Coca-Cola also secured official sponsorship of the Super Eagles. Riding on this, the company is leveraging its extensive access to the team, hosting Instagram Live sessions and releasing a range of Super Eagles Coke bottles with a call for Nigerians to ‘Share a Coke with our Eagles’. The campaign came with a Television Commercial starring the Super Eagle, William Troost-Ekong, and tells a great story of the unrelenting spirit of Naija as a young Nigerian boy kept searching for a Coke bottle with Ekong’s name on it. He finally gets one when he finds Ekong on a training pitch.

So far, Coca-Cola seems to be milking its sponsorship as much as it can. Positioning its soda as the preferred drink of the Super Eagles will most likely pay off at the grassroots level as people hunt for bottles with an Eagle’s name on it.

 

Pepsi Nigeria

As a non-sponsor, Pepsi went guerrilla with their promotional activities, launching a campaign only two weeks to the start of the World Cup. Instead of World Cup logos and trademarked assets, the company enlisted its retinue of entertainment and sports ambassadors, including five key members of the Super Eagles and the legendary Jay-Jay Okocha. Without a mention of the World Cup or the Super Eagles, Pepsi continued its ethos of engaging its audience with a relatable pop culture-themed advert. The colors stayed blue, the football references were obvious without being amplified, and the chest thumps evoked a spirit of patriotism that every Nigeria would relate to as the National Anthem get sung before every Nigerian game.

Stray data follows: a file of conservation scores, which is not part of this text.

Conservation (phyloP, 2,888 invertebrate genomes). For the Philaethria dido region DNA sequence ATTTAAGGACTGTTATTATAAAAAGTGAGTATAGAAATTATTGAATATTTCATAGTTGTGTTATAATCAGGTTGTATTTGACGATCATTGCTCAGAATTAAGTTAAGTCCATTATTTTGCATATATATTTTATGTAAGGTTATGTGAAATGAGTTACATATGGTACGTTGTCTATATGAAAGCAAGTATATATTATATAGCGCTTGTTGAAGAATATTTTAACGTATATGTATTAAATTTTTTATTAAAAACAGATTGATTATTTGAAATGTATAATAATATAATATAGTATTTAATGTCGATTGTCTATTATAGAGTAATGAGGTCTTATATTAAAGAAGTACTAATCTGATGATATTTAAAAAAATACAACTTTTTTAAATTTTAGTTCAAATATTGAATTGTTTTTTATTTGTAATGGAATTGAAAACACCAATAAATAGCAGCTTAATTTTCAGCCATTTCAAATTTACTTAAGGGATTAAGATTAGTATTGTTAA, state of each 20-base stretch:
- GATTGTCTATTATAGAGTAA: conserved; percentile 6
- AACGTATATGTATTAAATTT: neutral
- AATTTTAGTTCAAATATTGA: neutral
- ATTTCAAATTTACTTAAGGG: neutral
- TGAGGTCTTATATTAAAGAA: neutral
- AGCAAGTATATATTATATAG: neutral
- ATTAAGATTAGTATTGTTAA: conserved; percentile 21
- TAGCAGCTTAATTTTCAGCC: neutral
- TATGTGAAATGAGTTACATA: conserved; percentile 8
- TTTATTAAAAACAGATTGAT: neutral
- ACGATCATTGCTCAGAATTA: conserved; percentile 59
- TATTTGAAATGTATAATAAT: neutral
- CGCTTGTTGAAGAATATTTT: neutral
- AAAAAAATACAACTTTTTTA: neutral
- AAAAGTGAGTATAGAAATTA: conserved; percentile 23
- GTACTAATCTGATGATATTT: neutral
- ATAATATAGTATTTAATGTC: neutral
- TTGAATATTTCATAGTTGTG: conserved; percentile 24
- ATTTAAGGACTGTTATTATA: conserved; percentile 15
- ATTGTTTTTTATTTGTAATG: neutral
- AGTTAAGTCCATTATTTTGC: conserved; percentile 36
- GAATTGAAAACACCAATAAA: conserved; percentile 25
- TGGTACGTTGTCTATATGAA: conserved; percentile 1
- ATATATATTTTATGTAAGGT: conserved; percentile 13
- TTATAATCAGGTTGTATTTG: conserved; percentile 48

The campaign was extended with photo cards of the stars and a phrase to celebrate the ‘Naija Spirit’. From making local global to the making of legends, Wizkid, Jay-Jay Okocha, Tekno and many more recognizable faces have shown their support for the Eagles without a mention of anything football related.

To sustain the campaign, the Pepsi team released a meme template for Nigerians to generate their own personalized card to ‘Rep the Naija Spirit’. This started out with the stars of the video showcasing theirs on Instagram, reaching millions of Nigerians who are always ready to be a part of a cool trend, especially one that celebrates Naija. They have also released a series of Emoji’s that can be downloaded on their website, while subtly launching special edition bottles with the faces of their ambassadors on them.

In all this, it is noteworthy that Pepsi has not infringed on the copyright laws and guidelines set by the world footballing body. While these rules were placed to protect the official partners and sponsors, they have proven to be bendable by the creative genius of non-sponsors like Pepsi.

Overall, there are absolutely no complaints from the fans and football enthusiasts. Both brands have shown that the fight for a larger market share goes beyond statistics and the product itself to consumer relationships and emotional connections. It is marketing at its best and we are here for it.

Would you rather ‘Share a Coke with our Super Eagles’ or ‘Go with Naija all the way’?

 

Editor’s note: This article was originally published in the Spark magazine. Find the magazine here to read other articles.